Attorneys for the family members believe the Boeing 737-500’s autothrottle failed, causing or contributing to the deadly crash.
Boeing is facing a lawsuit related to the crash of Sriwijaya Air Flight SJ182 in Indonesia. The Boeing 737 crashed in the Southeast Asian nation on January 9th of this year, killing all 62 people aboard.
The lawsuit, filed in King County Superior Court on Thursday, alleges that a malfunctioning throttle system caused the fatal crash.
Fox Business recounts how SJ182 departed the Indonesian capital of Jakarta for Pontianak on January 9th. Just five minutes after takeoff, the Boeing 737-500 plunged into the sea.
While the exact cause of the accident has yet to be determined, the victims’ family members and their legal team believe it was related to the plane’s autothrottle system.
Before the crash, Sriwijaya pilots “repeatedly reported technical” problems with the autothrottle.
In response, “technicians attempted to rectify the problem by cleaning switches and connectors.”
Furthermore, he 737 involved in the accident was purportedly grounded for nearly a year due to the coronavirus pandemic. However, it was issued a certificate of airworthiness in December 2020.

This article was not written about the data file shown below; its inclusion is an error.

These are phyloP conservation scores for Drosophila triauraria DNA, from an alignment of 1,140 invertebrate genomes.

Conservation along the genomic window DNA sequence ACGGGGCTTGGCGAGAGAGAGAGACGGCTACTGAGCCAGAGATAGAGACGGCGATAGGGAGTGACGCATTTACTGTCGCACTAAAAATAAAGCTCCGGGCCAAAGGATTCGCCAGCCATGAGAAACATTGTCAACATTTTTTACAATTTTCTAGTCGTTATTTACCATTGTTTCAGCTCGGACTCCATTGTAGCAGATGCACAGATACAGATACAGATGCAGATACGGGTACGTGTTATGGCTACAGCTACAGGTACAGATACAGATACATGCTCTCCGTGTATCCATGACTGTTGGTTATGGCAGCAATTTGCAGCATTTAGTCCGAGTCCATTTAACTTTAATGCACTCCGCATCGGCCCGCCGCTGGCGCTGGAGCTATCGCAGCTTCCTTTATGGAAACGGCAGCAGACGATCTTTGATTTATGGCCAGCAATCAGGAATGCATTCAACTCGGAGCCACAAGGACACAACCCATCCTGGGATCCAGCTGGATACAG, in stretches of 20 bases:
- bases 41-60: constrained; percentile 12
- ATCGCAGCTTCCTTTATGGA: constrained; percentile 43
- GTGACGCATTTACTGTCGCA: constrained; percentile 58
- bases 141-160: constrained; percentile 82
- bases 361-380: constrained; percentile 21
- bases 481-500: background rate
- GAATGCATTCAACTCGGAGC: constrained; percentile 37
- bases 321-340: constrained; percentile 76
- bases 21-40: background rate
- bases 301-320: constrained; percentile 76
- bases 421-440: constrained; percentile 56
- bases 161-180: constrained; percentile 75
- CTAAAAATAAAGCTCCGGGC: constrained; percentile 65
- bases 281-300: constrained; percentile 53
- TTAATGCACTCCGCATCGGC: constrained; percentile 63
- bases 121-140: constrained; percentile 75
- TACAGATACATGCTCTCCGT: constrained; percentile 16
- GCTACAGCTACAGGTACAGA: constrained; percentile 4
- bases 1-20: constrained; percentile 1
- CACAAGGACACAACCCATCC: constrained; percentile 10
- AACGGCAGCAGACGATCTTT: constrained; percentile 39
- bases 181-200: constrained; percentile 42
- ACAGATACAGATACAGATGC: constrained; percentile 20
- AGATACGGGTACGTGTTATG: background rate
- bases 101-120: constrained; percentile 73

Mark Lindquist of the Hermann Law Group, which is representing the victims’ families, said Boeing should be held accountable for not offering better support to airlines.
“This is a major public safety issue,” Lindquist said. “As the manufacturer of the plane, Boeing has an ongoing duty to warn airlines and instruct airlines to help them keep the planes safe.”
“In this instance,” he added, “you have at least two problems where Boeing failed to give adequate warning and instructions. Number one, the parking of the planes during the pandemic, and number two, the repeated problems with the autothrottle.”
Attorneys representing 16 families of crash victims compiled a list of previous incidents involving older-model 737s’ throttle systems. In their lawsuit, family members say the aircraft’s troubled history should have led to the autothrottle system being redesigned.
“Specifically, the automatic throttle can stick and thereby cause significant differences in power between engines, resulting in a loss of control of the aircraft,” the lawsuit states. “Boeing did not provide adequate warnings and instructions about how to respond to a failure in the automatic throttle.”
The Seattle Times notes that the Sriwijaya SJ182 used a Boeing 737-500, built in 1994.
Since the aircraft was several decades old, its autothrottle system does not comply with modern safety regulations.
Attorney Lara Hermann of the Hermann Law Group said her clients believe the United States judicial system offers the best opportunity for justice.
“We’re seeking justice in the United States for Indonesian citizens, as our judicial system works for everyone,” Hermann said in a statement.
Fox Business notes that the auto-throttle system is not related to the automated flight control mechanism which contributed to an October 2018 Lion Air Crash, nor the Ethiopian crash several months later; both incidents involved the Boeing 737 MAX 8.